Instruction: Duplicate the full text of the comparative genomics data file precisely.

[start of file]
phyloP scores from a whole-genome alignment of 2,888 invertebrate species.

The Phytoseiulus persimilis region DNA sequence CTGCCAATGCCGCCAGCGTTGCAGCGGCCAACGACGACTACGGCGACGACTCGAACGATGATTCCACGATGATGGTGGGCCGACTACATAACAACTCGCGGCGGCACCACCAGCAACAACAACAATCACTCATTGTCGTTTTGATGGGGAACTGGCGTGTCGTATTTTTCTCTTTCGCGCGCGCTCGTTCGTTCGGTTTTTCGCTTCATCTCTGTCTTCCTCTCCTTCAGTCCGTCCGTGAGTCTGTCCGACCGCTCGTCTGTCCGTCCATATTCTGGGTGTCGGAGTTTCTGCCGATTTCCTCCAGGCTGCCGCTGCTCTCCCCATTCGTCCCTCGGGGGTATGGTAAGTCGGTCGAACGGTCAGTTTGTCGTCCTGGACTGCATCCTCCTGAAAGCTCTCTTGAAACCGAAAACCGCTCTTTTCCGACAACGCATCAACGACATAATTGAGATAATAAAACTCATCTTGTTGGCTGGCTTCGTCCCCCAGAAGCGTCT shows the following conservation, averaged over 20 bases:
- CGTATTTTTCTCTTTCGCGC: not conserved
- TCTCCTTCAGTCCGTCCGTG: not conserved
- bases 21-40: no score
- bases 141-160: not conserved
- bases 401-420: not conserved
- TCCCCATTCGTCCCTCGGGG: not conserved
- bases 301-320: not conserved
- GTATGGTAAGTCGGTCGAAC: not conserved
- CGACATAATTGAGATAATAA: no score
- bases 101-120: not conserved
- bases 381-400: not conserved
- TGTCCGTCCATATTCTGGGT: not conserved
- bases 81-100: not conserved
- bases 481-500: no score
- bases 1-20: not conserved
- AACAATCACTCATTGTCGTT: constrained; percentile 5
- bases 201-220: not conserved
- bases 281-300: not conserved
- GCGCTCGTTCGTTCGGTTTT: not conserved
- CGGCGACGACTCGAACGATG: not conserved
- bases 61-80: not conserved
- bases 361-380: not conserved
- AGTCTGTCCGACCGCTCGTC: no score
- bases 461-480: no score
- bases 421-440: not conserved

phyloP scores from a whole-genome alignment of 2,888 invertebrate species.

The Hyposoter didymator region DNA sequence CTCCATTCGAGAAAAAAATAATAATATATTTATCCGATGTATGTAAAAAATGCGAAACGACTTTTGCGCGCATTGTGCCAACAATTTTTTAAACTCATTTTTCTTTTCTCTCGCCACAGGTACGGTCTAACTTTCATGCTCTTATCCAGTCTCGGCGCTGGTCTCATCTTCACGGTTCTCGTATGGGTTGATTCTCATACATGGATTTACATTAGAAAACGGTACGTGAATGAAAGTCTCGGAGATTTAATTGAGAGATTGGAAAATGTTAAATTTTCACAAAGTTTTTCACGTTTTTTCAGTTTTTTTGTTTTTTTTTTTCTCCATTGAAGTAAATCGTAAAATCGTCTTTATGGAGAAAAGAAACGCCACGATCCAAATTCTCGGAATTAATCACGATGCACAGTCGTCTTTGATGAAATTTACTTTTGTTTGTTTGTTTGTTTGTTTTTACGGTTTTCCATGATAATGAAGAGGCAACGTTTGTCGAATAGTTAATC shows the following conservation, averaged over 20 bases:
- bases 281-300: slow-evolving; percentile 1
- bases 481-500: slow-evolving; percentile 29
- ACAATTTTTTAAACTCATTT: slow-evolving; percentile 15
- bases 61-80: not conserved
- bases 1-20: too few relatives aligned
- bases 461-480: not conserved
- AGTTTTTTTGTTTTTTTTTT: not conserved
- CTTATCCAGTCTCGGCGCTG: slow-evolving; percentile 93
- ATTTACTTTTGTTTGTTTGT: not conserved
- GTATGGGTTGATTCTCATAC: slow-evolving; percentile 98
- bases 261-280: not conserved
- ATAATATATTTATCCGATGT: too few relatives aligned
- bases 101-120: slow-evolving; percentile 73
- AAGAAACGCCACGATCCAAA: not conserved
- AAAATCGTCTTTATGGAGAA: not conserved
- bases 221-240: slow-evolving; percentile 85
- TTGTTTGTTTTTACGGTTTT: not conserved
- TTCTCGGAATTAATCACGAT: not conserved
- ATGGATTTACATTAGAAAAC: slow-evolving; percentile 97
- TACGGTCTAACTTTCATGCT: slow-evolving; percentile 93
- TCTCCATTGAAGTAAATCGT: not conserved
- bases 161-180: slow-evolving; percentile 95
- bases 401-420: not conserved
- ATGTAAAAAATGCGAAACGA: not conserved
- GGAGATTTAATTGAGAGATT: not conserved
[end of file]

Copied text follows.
phyloP scores from a whole-genome alignment of 2,888 invertebrate species.

The Phytoseiulus persimilis region DNA sequence CTGCCAATGCCGCCAGCGTTGCAGCGGCCAACGACGACTACGGCGACGACTCGAACGATGATTCCACGATGATGGTGGGCCGACTACATAACAACTCGCGGCGGCACCACCAGCAACAACAACAATCACTCATTGTCGTTTTGATGGGGAACTGGCGTGTCGTATTTTTCTCTTTCGCGCGCGCTCGTTCGTTCGGTTTTTCGCTTCATCTCTGTCTTCCTCTCCTTCAGTCCGTCCGTGAGTCTGTCCGACCGCTCGTCTGTCCGTCCATATTCTGGGTGTCGGAGTTTCTGCCGATTTCCTCCAGGCTGCCGCTGCTCTCCCCATTCGTCCCTCGGGGGTATGGTAAGTCGGTCGAACGGTCAGTTTGTCGTCCTGGACTGCATCCTCCTGAAAGCTCTCTTGAAACCGAAAACCGCTCTTTTCCGACAACGCATCAACGACATAATTGAGATAATAAAACTCATCTTGTTGGCTGGCTTCGTCCCCCAGAAGCGTCT shows the following conservation, averaged over 20 bases:
- CGTATTTTTCTCTTTCGCGC: not conserved
- TCTCCTTCAGTCCGTCCGTG: not conserved
- bases 21-40: no score
- bases 141-160: not conserved
- bases 401-420: not conserved
- TCCCCATTCGTCCCTCGGGG: not conserved
- bases 301-320: not conserved
- GTATGGTAAGTCGGTCGAAC: not conserved
- CGACATAATTGAGATAATAA: no score
- bases 101-120: not conserved
- bases 381-400: not conserved
- TGTCCGTCCATATTCTGGGT: not conserved
- bases 81-100: not conserved
- bases 481-500: no score
- bases 1-20: not conserved
- AACAATCACTCATTGTCGTT: constrained; percentile 5
- bases 201-220: not conserved
- bases 281-300: not conserved
- GCGCTCGTTCGTTCGGTTTT: not conserved
- CGGCGACGACTCGAACGATG: not conserved
- bases 61-80: not conserved
- bases 361-380: not conserved
- AGTCTGTCCGACCGCTCGTC: no score
- bases 461-480: no score
- bases 421-440: not conserved

phyloP scores from a whole-genome alignment of 2,888 invertebrate species.

The Hyposoter didymator region DNA sequence CTCCATTCGAGAAAAAAATAATAATATATTTATCCGATGTATGTAAAAAATGCGAAACGACTTTTGCGCGCATTGTGCCAACAATTTTTTAAACTCATTTTTCTTTTCTCTCGCCACAGGTACGGTCTAACTTTCATGCTCTTATCCAGTCTCGGCGCTGGTCTCATCTTCACGGTTCTCGTATGGGTTGATTCTCATACATGGATTTACATTAGAAAACGGTACGTGAATGAAAGTCTCGGAGATTTAATTGAGAGATTGGAAAATGTTAAATTTTCACAAAGTTTTTCACGTTTTTTCAGTTTTTTTGTTTTTTTTTTTCTCCATTGAAGTAAATCGTAAAATCGTCTTTATGGAGAAAAGAAACGCCACGATCCAAATTCTCGGAATTAATCACGATGCACAGTCGTCTTTGATGAAATTTACTTTTGTTTGTTTGTTTGTTTGTTTTTACGGTTTTCCATGATAATGAAGAGGCAACGTTTGTCGAATAGTTAATC shows the following conservation, averaged over 20 bases:
- bases 281-300: slow-evolving; percentile 1
- bases 481-500: slow-evolving; percentile 29
- ACAATTTTTTAAACTCATTT: slow-evolving; percentile 15
- bases 61-80: not conserved
- bases 1-20: too few relatives aligned
- bases 461-480: not conserved
- AGTTTTTTTGTTTTTTTTTT: not conserved
- CTTATCCAGTCTCGGCGCTG: slow-evolving; percentile 93
- ATTTACTTTTGTTTGTTTGT: not conserved
- GTATGGGTTGATTCTCATAC: slow-evolving; percentile 98
- bases 261-280: not conserved
- ATAATATATTTATCCGATGT: too few relatives aligned
- bases 101-120: slow-evolving; percentile 73
- AAGAAACGCCACGATCCAAA: not conserved
- AAAATCGTCTTTATGGAGAA: not conserved
- bases 221-240: slow-evolving; percentile 85
- TTGTTTGTTTTTACGGTTTT: not conserved
- TTCTCGGAATTAATCACGAT: not conserved
- ATGGATTTACATTAGAAAAC: slow-evolving; percentile 97
- TACGGTCTAACTTTCATGCT: slow-evolving; percentile 93
- TCTCCATTGAAGTAAATCGT: not conserved
- bases 161-180: slow-evolving; percentile 95
- bases 401-420: not conserved
- ATGTAAAAAATGCGAAACGA: not conserved
- GGAGATTTAATTGAGAGATT: not conserved